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Nucleoside transport in acute leukaemia and lymphoma: close relation to proliferative rate.

Wiley JS, Snook MB, Jamieson GP

  • Journal British journal of haematology

  • Published 03 May 1989

  • Volume 71

  • ISSUE 2

  • Pagination 203-7

  • DOI 10.1111/j.1365-2141.1989.tb04255.x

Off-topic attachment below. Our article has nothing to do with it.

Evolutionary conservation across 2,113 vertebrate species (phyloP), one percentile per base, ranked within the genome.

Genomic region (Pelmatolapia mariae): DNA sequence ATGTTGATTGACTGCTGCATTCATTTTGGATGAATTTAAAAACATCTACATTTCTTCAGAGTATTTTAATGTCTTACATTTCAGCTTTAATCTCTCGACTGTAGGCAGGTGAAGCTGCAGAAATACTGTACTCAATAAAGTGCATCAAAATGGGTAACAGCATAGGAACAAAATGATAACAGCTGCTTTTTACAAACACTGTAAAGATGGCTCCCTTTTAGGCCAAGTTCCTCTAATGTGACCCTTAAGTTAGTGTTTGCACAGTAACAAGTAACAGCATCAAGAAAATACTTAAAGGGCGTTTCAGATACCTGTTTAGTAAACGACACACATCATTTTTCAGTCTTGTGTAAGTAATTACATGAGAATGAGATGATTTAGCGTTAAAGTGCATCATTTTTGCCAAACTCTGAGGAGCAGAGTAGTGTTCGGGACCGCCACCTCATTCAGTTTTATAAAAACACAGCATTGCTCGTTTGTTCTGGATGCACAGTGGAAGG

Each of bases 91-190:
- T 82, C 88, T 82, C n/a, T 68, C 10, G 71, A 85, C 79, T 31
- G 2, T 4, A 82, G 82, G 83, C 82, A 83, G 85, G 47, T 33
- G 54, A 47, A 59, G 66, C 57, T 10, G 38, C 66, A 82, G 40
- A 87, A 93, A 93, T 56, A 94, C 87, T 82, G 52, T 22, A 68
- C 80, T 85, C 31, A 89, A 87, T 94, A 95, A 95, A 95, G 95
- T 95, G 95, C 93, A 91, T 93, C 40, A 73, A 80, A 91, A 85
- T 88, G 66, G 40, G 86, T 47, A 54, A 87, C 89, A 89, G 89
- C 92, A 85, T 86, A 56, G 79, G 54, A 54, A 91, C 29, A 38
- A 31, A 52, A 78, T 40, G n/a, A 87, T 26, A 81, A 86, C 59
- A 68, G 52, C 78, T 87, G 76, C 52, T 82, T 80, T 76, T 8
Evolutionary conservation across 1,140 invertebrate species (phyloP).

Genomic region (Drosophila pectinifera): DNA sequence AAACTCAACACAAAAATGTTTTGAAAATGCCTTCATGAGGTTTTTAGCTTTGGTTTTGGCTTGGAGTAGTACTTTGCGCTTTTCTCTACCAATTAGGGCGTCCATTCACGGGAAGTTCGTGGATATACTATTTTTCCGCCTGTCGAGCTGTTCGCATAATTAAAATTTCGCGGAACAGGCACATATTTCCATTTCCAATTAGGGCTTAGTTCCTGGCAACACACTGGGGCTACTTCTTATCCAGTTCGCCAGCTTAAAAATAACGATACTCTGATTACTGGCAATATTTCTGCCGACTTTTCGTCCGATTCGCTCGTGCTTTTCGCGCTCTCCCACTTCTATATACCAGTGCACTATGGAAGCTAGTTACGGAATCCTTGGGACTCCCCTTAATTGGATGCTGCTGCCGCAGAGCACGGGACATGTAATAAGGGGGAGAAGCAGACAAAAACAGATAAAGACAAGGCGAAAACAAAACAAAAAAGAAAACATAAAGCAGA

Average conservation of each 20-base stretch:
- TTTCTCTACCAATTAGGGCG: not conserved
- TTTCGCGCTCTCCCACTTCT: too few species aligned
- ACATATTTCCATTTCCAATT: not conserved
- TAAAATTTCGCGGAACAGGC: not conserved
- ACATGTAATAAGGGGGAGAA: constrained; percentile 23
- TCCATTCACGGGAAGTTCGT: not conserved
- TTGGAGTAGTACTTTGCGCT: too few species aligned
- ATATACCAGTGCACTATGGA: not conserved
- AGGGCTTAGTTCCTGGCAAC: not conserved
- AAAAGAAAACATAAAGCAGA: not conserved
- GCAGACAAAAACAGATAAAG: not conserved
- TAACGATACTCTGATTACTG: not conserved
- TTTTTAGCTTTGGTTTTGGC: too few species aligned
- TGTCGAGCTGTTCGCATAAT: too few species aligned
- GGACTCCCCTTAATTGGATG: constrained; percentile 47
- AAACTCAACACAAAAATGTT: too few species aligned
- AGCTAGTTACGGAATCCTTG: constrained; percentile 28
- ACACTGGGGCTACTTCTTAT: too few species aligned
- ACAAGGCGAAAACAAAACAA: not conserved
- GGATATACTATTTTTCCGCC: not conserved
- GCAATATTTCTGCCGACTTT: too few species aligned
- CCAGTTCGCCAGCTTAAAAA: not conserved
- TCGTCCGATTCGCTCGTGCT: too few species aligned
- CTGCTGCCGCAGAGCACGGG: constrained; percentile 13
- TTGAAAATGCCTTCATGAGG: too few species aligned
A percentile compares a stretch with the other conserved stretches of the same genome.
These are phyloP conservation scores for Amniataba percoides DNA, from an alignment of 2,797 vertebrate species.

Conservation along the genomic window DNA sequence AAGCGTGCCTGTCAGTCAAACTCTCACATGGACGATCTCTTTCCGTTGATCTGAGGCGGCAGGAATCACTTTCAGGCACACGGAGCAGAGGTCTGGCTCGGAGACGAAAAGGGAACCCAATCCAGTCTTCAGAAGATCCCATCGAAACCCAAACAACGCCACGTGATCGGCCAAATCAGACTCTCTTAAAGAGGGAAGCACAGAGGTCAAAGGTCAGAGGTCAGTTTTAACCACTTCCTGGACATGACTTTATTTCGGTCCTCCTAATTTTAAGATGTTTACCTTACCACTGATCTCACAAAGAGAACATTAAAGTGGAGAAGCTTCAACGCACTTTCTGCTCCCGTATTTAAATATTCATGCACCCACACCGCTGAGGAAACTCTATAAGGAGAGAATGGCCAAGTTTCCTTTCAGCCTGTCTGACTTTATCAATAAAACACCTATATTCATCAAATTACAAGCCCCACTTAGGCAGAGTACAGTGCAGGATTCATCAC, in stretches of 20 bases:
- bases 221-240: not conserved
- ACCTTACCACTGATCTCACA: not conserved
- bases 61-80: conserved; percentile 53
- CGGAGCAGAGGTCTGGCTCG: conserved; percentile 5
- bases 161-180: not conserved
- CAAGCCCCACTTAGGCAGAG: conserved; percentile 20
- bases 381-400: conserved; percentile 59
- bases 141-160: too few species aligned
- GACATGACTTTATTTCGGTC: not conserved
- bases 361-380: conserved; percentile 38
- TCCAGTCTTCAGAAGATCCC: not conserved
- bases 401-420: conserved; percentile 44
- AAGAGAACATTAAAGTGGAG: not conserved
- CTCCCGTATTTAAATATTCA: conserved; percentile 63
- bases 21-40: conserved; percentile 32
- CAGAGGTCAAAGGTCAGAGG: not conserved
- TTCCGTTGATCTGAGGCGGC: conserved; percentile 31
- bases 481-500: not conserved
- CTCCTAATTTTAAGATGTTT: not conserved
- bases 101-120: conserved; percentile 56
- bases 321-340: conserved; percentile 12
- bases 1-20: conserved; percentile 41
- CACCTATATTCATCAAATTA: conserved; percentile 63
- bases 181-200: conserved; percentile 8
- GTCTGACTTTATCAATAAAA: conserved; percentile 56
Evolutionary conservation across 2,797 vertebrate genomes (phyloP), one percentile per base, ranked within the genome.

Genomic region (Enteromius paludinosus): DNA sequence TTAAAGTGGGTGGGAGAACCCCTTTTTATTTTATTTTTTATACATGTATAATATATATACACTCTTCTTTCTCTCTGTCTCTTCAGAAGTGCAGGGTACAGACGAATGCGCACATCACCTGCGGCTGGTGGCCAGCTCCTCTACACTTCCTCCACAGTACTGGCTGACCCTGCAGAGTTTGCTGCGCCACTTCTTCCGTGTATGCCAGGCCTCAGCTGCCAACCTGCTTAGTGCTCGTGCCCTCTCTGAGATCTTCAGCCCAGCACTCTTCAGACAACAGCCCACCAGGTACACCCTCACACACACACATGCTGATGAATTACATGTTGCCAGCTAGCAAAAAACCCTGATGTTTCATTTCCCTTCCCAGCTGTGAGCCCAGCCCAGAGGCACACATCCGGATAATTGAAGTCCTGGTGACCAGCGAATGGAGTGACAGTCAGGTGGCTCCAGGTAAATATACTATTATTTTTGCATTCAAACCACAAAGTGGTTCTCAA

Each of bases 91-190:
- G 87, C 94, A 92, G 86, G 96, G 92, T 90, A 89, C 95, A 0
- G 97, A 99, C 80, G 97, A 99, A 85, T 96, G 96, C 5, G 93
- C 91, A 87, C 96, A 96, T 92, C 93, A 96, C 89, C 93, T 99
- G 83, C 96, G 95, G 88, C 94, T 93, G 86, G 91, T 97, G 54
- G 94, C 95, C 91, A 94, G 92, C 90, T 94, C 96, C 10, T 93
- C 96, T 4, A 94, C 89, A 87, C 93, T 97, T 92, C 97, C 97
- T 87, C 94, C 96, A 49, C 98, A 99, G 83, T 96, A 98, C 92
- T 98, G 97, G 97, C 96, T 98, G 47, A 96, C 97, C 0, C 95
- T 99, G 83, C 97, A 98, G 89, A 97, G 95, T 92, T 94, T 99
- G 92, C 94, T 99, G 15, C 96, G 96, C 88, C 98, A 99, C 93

The proliferation of mammalian cells requires nucleosides which are provided either by de novo synthesis or by influx of nucleosides via membrane transporters with subsequent metabolic trapping. In this study the density of nucleoside transporters in freshly-isolated blast cells from patients with leukaemias and lymphomas was quantitated by equilibrium binding of 3H-nitrobenzylmercaptopurine riboside (NBMPR). In acute myeloid leukaemia (AML) the density of NBMPR binding sites on blast cells ranged from 3800 to 24,200 sites/cell and this value correlated with the 3H-thymidine labelling index (1-20%) which was used to measure proliferative rate (r = 0.80, P less than 0.001). Cells from patients with Burkitt's lymphoma, other B-cell lymphomas, T-lymphoblastic lymphoma and large cell lymphoma gave a 20-fold range of NBMPR site densities (from 3700 to 75,300 sites/cell) and site numbers correlated closely with the labelling index (r = 0.87, P less than 0.001). Non-proliferating cells from patients with chronic lymphocytic leukaemia expressed the lowest density of NBMPR binding sites (850-2900 sites/cell). Comparison of bone marrow and peripheral blood blasts confirmed the positive correlation between NBMPR binding sites and labelling index for four individual patients. In contrast, the density of NBMPR binding sites on lymphoblasts from non-T acute lymphoblastic leukaemia (ALL) was low (2300-7400 sites/cell) and showed little dependence on proliferation over a wide range of labelling indices (1-20%). No correlation was observed between NBMPR site density and cell size measured by the intracellular water space. Thus an increased proliferative rate of AML or lymphoma is associated with higher numbers of nucleoside transporters in the cell membrane.